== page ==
Tetris is a great example of how simple ideas often inspire the best video games. In my recent conversation with Alexey Pajitnov, he recounted how a simple wooden puzzle game inspired him to create Tetris.
Pajitnov was working at the computer center of the Russian Academy of Sciences in 1984 when the thought came to him that Pentominoes would make a great computer game. Pentominoes are a mathematical puzzle in which players need to place 12 different shapes made of 5 units each into a rectangle. Inspired, Pajitnov programmed the game on an Electronica 60, the Soviet equivalent of a DEC (Digital Equipment Corp.) PDP-11. He made the shapes out of brackets because the system had few graphics capabilities. Pajitnov quickly realized that adding gravity to the game made it more exciting—as the pieces fell, they had to be moved or rotated to fit together on the bottom of the screen.
He encountered a problem, though. Solving a Pentomino puzzle was hard enough without time constraints, and when the pieces cascaded down the screen, the game’s difficulty skyrocketed. To alleviate some of the pressure, Pajitnov decided to reduce the size of the pieces from 5 units each to 4 units, thereby decreasing the total number of unique shapes from 12 to 7. Now it was much easier! Searching for a name, he reasoned that since pente was the Greek word for five and he now had 4 units per shape, he should name it after the Greek word for four, tetra. Tetris was born.
Tetris spread throughout the Eastern Bloc and onto PCs. But it was too good a game to stay bottled up behind the Iron Curtain. A number of entrepreneurs made arrangements to bring it to the West, and it achieved worldwide fame when Henk Rogers worked with Nintendo to secure the handheld rights for the 1989 debut of GameBoy. Tetris quickly became one of the most beloved games of all time and ultimately built the market for puzzle and casual games. It remains highly popular today, especially on mobile phones. NCHEG’s collection includes dozens of copies of Tetris on many platforms, from an arcade version to copies on key chains to numerous handhelds. We also have Pentominoes as a reminder of the source of the original idea.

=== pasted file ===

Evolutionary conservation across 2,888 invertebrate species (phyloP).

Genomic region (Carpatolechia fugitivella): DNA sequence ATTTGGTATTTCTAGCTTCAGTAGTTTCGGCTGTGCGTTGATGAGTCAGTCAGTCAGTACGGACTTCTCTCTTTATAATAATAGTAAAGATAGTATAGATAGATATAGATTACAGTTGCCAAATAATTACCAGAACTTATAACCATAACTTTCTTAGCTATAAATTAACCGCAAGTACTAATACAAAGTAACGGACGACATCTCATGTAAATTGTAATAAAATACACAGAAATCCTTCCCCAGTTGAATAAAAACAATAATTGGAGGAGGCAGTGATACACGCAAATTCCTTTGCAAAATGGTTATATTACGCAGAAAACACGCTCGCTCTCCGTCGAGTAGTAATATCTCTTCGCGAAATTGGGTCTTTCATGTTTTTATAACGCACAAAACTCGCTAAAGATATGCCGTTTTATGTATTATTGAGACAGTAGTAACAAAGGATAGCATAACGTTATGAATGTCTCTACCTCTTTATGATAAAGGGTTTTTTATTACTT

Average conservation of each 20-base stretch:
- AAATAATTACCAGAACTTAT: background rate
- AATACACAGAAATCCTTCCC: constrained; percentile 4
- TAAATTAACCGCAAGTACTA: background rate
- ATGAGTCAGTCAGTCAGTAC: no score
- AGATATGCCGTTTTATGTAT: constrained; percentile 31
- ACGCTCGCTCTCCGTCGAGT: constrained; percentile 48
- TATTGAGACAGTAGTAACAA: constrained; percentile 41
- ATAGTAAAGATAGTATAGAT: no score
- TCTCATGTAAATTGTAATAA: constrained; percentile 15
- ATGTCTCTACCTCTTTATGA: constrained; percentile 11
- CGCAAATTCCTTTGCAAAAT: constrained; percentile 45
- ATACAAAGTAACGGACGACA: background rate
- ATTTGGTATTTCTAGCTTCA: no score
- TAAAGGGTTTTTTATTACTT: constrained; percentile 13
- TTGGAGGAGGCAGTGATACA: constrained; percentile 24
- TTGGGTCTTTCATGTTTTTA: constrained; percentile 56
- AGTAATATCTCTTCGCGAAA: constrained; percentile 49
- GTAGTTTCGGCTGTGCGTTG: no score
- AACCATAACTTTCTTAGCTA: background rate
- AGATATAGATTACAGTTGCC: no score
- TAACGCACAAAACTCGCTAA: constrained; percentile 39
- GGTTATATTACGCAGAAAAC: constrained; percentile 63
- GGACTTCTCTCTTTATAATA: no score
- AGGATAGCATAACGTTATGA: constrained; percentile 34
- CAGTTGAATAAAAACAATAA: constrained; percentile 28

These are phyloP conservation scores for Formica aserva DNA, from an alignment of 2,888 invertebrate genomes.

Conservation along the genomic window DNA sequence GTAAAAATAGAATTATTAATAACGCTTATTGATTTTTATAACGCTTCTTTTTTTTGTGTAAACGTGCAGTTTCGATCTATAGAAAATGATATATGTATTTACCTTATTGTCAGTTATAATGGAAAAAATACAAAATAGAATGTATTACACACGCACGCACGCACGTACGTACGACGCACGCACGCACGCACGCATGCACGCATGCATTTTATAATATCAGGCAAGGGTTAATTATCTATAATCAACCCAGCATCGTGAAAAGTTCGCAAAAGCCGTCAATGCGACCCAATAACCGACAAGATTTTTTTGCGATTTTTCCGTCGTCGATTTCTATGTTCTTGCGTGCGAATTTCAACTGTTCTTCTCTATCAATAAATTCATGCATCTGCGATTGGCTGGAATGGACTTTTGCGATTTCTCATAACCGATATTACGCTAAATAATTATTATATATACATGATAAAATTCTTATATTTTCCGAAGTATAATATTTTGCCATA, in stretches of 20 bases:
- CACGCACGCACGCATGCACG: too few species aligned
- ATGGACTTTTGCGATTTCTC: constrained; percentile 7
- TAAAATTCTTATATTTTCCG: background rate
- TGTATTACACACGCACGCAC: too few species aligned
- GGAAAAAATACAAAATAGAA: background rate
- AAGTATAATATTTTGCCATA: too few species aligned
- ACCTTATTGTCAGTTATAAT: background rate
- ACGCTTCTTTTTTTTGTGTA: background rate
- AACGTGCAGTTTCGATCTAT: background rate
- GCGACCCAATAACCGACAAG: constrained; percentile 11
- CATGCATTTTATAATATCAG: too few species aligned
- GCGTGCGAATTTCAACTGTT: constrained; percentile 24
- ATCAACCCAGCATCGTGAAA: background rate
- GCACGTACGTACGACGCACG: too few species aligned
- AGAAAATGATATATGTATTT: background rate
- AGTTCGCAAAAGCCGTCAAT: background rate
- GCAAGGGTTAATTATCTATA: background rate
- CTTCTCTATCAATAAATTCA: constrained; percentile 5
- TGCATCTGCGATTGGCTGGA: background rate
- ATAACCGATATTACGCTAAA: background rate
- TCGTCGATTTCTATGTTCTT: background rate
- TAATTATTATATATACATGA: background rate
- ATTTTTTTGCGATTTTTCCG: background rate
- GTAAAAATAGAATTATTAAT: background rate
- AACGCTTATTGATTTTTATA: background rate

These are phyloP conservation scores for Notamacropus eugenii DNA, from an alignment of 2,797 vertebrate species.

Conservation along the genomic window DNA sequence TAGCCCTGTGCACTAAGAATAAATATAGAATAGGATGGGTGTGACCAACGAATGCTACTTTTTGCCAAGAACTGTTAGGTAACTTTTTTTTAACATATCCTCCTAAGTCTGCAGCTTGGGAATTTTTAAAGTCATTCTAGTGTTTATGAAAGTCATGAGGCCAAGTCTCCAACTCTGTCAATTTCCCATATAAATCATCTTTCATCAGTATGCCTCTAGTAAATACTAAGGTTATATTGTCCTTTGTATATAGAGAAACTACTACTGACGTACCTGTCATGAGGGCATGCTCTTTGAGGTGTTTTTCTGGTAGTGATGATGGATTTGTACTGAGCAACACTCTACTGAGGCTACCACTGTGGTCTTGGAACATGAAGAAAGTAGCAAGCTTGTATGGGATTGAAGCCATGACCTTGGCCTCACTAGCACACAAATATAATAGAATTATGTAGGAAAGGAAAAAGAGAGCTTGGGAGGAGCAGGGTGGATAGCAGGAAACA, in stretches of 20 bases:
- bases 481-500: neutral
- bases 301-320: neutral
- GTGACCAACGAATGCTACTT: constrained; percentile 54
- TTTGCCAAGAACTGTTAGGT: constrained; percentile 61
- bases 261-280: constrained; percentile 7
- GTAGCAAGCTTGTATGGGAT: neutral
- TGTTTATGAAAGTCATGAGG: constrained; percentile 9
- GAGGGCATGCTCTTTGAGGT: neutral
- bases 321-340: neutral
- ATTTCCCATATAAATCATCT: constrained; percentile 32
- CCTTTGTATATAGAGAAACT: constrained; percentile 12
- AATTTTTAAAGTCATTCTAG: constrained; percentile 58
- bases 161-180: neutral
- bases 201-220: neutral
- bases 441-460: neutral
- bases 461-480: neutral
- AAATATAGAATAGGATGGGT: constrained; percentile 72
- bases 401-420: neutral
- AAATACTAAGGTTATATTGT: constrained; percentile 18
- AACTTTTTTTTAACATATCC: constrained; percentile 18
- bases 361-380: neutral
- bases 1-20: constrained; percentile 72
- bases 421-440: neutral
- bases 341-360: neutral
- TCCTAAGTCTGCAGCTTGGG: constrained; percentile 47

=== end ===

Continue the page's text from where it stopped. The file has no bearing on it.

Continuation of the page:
Tetris’s success demonstrates that the best video games don’t just mimic previous video games—they draw inspiration from other sources. In his superb book, The Art of Game Design, Jesse Schell urges game designers seeking ideas to “stop looking at your game, and stop looking at games like it. Instead, look everywhere else.” That’s great advice. A quarter century after its creation, Tetris is proof positive that the best sources for innovative games are the play and life experiences that most move and fascinate us.